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prepared by Rabbi Eliezer Chrysler
Kollel Iyun Hadaf, Jerusalem

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Bava Basra 125



(a) Abaye queries both Rabah and Rav Nachman on two scores. On Rabah he asked - that if their father did not leave them that money, he did not leave them that land either, and on Rav Nachman, he asked the reverse.

(b) Based on Rabah's own statement later (in connection with the case of the old grandmother), even Karka should be considered Ra'uy, even though it is Meshubad - because if the debtor so wishes, he is entitled to pay money.

(c) Rav Nachman Amar Rabah bar Avuhah rules that if Yesomim claimed Karka that was Meshubad to their father - their father's creditor may claim it from them.

(d) In that case, asks Abaye - how can Rav Nachman consider Karka Ra'uy in our Sugya. Had the Yesomim acquired Karka after their father's death, there is no question that their father's creditor would not have been able to claim it, so why should land that they claimed from their father's debtor be any different (unless it is considered Muchzekes).

(a) To answer Abaye's Kashyos on Rav Nachman as well as those on himself, Rabah replied - that the opinions which they both expressed were not their own, but came to explain the Shalchu mi'Tam.

(b) In fact, both of them really hold like Rav Yehudah Amar Shmuel, who considers the father Muchzak neither in the money nor in the Karka (from a 'Kal va'Chomer' as we learned above).

(c) Nevertheless, they qualify the Shalchu mi'Tam as if to say - at least agree with us that he is either not Muchzak in the money (Rabah) or in the land (Rav Nachman).

(a) Despite the fact that Rav Nachman really considers even Karka to be Ra'uy, he quote Rabah bar Avuhah, who permits the creditor of the Yesomim's father to claim his debt from the property which the Yesomim claimed from their father's debtor - on the basis of 'Shibuda de'Rebbi Nasan', which renders the property of the father's debtor Meshubad to the father's creditor just as it was Meshubad to the father.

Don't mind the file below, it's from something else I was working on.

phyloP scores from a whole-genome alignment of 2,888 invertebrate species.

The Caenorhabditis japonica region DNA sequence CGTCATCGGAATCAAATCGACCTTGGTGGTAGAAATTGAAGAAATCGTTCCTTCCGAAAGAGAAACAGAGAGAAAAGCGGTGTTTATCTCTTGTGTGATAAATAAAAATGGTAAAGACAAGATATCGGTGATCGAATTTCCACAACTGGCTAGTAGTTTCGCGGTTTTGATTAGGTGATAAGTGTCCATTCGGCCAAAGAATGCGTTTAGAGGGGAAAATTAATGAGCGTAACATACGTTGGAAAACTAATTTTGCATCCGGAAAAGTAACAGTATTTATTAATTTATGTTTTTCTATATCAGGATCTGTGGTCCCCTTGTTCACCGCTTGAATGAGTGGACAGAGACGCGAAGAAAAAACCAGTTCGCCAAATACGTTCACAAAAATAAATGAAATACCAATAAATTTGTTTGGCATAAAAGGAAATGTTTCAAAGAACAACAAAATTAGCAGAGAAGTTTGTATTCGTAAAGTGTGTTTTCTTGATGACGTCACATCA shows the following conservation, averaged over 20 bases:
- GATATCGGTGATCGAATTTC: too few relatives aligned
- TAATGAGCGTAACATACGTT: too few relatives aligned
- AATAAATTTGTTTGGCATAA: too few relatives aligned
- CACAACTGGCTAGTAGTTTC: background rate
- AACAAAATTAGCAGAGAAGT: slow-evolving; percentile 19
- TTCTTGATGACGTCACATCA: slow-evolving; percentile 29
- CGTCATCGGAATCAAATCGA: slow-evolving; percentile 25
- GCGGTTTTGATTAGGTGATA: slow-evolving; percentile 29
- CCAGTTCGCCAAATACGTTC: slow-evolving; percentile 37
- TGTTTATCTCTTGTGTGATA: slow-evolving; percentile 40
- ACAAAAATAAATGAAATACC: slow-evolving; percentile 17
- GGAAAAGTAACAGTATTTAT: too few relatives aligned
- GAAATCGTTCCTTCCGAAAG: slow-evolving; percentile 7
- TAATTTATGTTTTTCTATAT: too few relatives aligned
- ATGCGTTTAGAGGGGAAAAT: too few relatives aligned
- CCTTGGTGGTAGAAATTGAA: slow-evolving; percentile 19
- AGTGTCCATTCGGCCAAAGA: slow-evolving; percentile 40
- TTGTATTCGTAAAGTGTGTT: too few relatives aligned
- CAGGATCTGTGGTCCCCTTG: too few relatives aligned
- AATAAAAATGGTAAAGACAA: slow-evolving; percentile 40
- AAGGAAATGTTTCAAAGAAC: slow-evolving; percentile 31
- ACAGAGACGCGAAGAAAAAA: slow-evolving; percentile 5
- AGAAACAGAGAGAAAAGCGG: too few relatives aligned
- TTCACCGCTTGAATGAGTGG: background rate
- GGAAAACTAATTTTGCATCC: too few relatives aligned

(b) Rabah here considers the father Muchzak in his debtor's Karka according to the Shalchu mi'Tam - only because the property of the debtor is Meshubad to the creditor. In the forthcoming case however, the Shalchu mi'Tam consider the property Ra'uy, even though it is Karka, because the husband is not a creditor (as we shall see), in which case there is no reason for the property to be Meshubad to the husband.




(a) After bequeathing his property to his old grandmother, the owner stipulated - that after she died, his relatives would inherit it.

(b) After the old woman died - his daughter's husband (his daughter having died before the grandmother) claimed the property.


1. Rav Huna upheld the husband's claim - on the grounds that 'le'Yarsi' (to my heirs) includes 'Yarsi de'Yarsi' (which the husband was).
2. Rav Anan disagreed however, on the grounds - that 'le'Yarsi' is restricted to his next of kin and not to the next of kin's next of kin, in which case, the grandmother's next of kin ought to have inherited the property from her.
(d) Had the daughter survived her husband, and left a son or daughter when she died - Rav Anan would have issued the same ruling.